and the story is truly out of this world.  But please make sure to check with other doctors to do a carotid ultrasound to check for ICA arterial occlusion or other carotids pathology. Here is some information you might use. 

 sudden loss of vision in one eye?

Less common causes of sudden loss of vision (see Table: Some Causes and Features of Sudden Loss of Vision) include stroke or transient ischemic attack (TIA), acute glaucoma, retinal detachment, inflammation of the structures in the front of the eye between the cornea and the lens (anterior uveitis, sometimes called 

 WHAT IS AMAUROSIS FUGAX?

Amaurosis Fugax is a temporary loss of vision, usually in just one eye, that lasts from seconds to minutes. It is also called episodic blindness. This is a rare problem. If it does happen, it can be treated to prevent a permanent loss of vision. It may also be a warning sign of something more serious, such as a stroke. Sudden blindness in one eye is an emergency.

WHAT IS THE CAUSE?

The most common cause of temporary vision loss is reduced blood flow to your eye. You have a large blood vessel on each side of your neck that brings blood from your heart to your eyes and brain. Fatty deposits called plaque may build up in blood vessels and make them narrower. Small pieces of plaque may break off from the wall of a blood vessel and block blood flow to your eye. When the blood vessels are blocked or too narrow, it can cause temporary blindness. Diabetes, smoking, high blood pressure, and high cholesterol can cause problems in the blood vessels in your neck.

Other possible causes of temporary blindness include:

  • Migraine headaches, which can cause spasms and narrow in the blood vessels leading to your eyes.
  • Sickle cell disease, which is an inherited blood condition that increases your risk for eye problems.
  • Acute angle-closure glaucoma, which causes a sudden rise in the pressure is usually just one of your eyes.

WHAT ARE THE SYMPTOMS?

The most common symptom is sudden blindness in one eye that goes away within seconds or minutes. It is often described as seeing a curtain or a shade pulled down over one eye. It is not painful. You can usually see fine out of the other eye.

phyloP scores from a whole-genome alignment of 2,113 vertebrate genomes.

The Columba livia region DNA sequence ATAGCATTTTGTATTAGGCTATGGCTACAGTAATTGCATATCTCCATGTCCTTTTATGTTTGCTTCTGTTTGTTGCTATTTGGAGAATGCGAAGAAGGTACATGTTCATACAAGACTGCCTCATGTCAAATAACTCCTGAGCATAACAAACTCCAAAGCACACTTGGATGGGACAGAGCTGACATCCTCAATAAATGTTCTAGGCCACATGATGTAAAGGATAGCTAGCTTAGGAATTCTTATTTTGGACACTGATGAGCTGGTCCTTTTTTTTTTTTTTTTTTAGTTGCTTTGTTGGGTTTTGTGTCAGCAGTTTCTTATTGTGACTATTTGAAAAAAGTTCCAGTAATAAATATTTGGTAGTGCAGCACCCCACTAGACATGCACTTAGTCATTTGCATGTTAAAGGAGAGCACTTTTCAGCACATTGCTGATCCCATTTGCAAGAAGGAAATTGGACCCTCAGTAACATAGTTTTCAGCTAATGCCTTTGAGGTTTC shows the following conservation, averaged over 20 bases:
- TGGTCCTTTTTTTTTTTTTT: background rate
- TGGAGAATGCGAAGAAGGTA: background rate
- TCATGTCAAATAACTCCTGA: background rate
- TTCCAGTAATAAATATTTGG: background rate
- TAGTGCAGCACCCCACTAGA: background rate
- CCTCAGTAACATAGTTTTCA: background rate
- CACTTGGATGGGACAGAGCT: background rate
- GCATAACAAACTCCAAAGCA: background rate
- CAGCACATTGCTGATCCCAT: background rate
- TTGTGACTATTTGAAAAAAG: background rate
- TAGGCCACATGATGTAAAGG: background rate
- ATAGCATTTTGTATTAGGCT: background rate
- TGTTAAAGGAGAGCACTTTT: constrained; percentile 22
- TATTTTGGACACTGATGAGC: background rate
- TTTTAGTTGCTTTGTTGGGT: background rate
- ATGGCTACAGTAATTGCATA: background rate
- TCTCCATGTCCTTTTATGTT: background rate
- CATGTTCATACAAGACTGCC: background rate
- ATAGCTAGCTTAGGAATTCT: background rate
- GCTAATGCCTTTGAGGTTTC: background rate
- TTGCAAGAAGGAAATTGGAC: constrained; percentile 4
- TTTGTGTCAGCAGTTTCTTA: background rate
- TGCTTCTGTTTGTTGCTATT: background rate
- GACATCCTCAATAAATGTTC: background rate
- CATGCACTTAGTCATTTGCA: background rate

HOW IS IT DIAGNOSED?

Your healthcare provider will ask about your symptoms, examine your eyes, and do tests to identify the cause. Tests you may have are:

  • Blood tests
  • An ultrasound, which uses sound waves to show pictures of the blood vessels in your neck to look for narrowing or blockages
  • CT scan, which uses x-rays and a computer to show detailed pictures of your blood vessels and your brain
  • MRI, which uses a strong magnetic field and radio waves to show detailed pictures of your blood vessels and your brain
  • An echocardiogram, which shows how well your heart muscle is pumping

HOW IS IT TREATED?

Treatment of temporary blindness depends on the cause. Aspirin or blood thinners may be prescribed to help prevent blood clots. High cholesterol levels, high blood pressure, and diabetes may be treated with diet and medicine. If you smoke, it is very important to stop. If there is a serious blockage of a blood vessel in your neck, you may need surgery to remove the blockage.

HOW CAN I TAKE CARE OF MYSELF?

Follow the full course of treatment your healthcare provider prescribes. Ask your healthcare provider:

  • How and when you will hear your test results
  • How long it will take to recover
  • What activities you should avoid and when you can return to your normal activities
  • How to take care of yourself at home
  • What symptoms or problems you should watch for and what to do if you have them